The study, conducted by the New York State-based Fiscal Policy Institute, revealed that 47.7 percent of all immigrants living in the 25 biggest metros held white-collar jobs, slightly more than the national average of 45.4 percent. In 13 of the 25, more than half of all immigrants held such jobs, ranging from a low of 50.4 percent in New York to a high of 75.8 percent in Pittsburgh.
One interesting fact the study revealed is that the proportion of immigrants holding white-collar jobs rises inversely with metropolitan growth. In other words, the highest percentages of white-collar immigrants are found in the slowest-growing metropolitan areas, while the fastest-growing ones have the lowest.
One reason why: Slow-growth areas offer fewer opportunities for poorer and less-skilled immigrants to find suitable work, so they tend to attract immigrants who are recruited by local institutions to fill positions requiring high levels of education and skill. Pittsburgh (75.8% of immigrants in white-collar jobs), Baltimore (61.9%), Cincinnati (60.9%), Detroit (60.1%) and St. Louis (57%) all fall within this category. At the opposite end are high-growth metros in the Southwest and West: Phoenix (33%), Dallas (34.7%), Denver (36.6%), Riverside, Calif. (37%) and Houston (37.9%).
Backing up this explanation is the smaller total percentage of immigrants in slower-growing areas. Pittsburgh, where immigrants make up only 3 percent of the metro population, trails the list, followed by Cincinnati and St. Louis, each with 4 percent, Cleveland with 6 percent, and Detroit and Baltimore, with 8 percent each.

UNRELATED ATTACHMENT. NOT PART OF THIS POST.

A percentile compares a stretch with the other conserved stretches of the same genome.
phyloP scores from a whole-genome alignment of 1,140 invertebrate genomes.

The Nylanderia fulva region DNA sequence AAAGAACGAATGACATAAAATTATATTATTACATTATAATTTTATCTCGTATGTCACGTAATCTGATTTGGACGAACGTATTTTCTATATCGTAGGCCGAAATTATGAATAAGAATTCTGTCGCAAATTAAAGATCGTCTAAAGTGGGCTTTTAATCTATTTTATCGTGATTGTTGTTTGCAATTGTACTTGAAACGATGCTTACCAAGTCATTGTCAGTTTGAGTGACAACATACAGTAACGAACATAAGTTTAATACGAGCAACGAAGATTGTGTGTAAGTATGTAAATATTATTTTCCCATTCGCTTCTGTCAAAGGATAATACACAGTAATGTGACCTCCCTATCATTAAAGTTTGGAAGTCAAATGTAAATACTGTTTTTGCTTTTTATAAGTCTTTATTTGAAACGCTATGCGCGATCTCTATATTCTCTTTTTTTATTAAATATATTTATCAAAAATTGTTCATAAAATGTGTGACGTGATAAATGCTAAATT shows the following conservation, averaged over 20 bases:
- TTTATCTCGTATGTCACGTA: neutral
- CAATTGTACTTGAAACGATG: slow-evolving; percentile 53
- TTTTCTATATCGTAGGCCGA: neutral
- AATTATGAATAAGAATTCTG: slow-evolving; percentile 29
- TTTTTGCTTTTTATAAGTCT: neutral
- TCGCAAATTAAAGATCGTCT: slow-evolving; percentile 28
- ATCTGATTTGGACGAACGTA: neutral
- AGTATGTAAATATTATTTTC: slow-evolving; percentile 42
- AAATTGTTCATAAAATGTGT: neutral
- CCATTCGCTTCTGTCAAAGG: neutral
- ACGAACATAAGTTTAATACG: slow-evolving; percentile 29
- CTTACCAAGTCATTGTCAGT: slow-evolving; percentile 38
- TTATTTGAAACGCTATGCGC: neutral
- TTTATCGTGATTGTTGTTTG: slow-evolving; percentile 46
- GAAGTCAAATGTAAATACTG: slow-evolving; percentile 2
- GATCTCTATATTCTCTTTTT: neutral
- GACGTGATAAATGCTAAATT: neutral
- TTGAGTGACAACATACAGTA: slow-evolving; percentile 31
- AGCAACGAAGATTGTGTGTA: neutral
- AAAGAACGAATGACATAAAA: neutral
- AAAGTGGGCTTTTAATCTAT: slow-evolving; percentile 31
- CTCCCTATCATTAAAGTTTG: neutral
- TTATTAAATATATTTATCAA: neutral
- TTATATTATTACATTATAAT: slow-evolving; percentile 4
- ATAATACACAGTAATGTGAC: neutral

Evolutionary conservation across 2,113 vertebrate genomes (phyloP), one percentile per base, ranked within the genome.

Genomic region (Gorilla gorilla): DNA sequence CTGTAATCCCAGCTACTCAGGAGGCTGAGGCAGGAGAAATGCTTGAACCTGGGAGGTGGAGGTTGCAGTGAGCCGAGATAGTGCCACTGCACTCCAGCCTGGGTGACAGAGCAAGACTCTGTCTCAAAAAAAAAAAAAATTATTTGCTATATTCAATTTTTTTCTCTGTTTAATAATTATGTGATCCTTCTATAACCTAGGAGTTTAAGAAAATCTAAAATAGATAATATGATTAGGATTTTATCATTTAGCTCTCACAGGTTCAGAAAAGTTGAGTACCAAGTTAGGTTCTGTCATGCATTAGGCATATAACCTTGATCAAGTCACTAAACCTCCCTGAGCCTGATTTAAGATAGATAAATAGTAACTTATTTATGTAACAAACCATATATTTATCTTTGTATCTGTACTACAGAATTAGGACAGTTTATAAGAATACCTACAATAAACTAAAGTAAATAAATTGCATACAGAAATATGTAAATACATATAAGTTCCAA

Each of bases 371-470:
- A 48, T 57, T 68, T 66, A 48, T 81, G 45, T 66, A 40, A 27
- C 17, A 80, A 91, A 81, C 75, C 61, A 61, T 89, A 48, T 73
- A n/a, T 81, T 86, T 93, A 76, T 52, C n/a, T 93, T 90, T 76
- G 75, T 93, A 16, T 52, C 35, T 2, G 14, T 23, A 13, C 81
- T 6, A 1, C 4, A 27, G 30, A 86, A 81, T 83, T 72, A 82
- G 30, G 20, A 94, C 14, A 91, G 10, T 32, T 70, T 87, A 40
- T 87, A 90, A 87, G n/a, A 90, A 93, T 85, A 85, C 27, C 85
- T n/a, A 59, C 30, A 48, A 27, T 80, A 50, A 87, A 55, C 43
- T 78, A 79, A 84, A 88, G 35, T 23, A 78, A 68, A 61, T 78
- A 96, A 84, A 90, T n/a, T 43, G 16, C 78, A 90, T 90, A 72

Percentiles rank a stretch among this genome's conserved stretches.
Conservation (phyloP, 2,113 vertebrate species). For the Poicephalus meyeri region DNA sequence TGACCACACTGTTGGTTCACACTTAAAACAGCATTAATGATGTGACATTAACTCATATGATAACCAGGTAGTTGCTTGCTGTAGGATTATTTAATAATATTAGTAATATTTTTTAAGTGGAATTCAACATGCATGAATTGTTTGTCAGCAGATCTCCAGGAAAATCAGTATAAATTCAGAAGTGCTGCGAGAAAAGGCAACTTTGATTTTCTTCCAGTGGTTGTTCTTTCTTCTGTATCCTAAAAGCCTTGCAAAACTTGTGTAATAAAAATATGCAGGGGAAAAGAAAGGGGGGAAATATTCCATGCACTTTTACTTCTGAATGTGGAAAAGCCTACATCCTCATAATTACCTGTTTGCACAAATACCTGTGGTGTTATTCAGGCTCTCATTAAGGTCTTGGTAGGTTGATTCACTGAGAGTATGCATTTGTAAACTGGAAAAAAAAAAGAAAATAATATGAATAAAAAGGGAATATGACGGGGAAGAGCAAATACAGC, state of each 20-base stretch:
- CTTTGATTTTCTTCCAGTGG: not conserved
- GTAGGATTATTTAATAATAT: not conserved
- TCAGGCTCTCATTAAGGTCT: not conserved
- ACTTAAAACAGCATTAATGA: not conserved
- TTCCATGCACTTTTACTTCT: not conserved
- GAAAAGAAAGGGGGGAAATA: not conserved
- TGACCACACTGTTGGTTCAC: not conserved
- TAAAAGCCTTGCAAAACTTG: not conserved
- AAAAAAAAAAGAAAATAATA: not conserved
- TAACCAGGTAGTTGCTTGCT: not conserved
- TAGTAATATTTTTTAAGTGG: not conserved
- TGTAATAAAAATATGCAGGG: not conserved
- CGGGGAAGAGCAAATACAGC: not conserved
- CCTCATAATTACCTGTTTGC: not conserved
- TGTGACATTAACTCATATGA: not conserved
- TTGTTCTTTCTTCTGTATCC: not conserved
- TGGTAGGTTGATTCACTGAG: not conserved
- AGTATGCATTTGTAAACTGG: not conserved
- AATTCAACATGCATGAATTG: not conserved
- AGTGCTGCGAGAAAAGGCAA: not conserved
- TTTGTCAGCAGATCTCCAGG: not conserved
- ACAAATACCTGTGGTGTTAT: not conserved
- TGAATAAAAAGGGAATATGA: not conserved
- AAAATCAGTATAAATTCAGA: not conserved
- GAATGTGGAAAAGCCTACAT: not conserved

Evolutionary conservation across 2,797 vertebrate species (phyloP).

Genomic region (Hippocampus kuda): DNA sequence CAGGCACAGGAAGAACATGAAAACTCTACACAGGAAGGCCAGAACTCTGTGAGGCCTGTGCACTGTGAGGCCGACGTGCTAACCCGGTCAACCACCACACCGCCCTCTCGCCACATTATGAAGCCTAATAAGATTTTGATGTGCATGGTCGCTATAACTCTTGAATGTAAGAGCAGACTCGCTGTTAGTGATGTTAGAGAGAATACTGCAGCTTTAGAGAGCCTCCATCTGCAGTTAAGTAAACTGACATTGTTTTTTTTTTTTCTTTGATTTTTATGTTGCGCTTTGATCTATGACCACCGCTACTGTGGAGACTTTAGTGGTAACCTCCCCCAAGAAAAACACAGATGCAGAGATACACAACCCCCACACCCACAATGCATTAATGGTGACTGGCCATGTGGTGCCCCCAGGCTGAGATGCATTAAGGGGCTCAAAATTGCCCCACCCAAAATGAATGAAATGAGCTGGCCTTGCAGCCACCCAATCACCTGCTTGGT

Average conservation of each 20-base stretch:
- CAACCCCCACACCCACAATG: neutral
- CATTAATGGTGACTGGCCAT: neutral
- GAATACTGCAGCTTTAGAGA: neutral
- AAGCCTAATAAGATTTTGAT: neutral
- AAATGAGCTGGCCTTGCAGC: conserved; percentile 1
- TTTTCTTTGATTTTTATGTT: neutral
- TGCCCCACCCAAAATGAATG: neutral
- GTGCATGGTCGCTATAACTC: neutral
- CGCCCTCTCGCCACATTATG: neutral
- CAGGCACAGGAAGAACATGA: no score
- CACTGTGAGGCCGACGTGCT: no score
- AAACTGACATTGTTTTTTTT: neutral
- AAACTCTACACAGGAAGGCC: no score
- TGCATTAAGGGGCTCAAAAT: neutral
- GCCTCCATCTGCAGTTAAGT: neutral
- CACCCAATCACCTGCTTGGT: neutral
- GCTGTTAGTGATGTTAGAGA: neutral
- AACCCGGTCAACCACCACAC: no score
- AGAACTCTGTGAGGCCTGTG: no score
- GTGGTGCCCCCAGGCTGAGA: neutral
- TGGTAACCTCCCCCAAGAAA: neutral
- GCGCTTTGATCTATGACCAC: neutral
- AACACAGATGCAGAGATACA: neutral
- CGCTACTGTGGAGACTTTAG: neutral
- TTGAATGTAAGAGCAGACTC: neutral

The overall data indicate that contrary to popular opinion, immigrants are distributed broadly across the American economic spectrum. Within the 25 largest metros, the occupational category with the highest share of immigrants is executive, administrative and managerial positions, with 11 percent of all immigrants employed in such jobs, followed by administrative support jobs, with 10 percent. Seven percent of big-city immigrants worked in foodservice and skilled construction trades, respectively, and professional educators/social workers/social scientists/artists, personal service workers, sales clerks/cashiers and laborers each accounted for 6 percent.
Overall, the FPI study confirms that immigrants make major contributions to the overall economic health of America's largest cities in unexpectedly diverse ways.
Written by Sandy Smith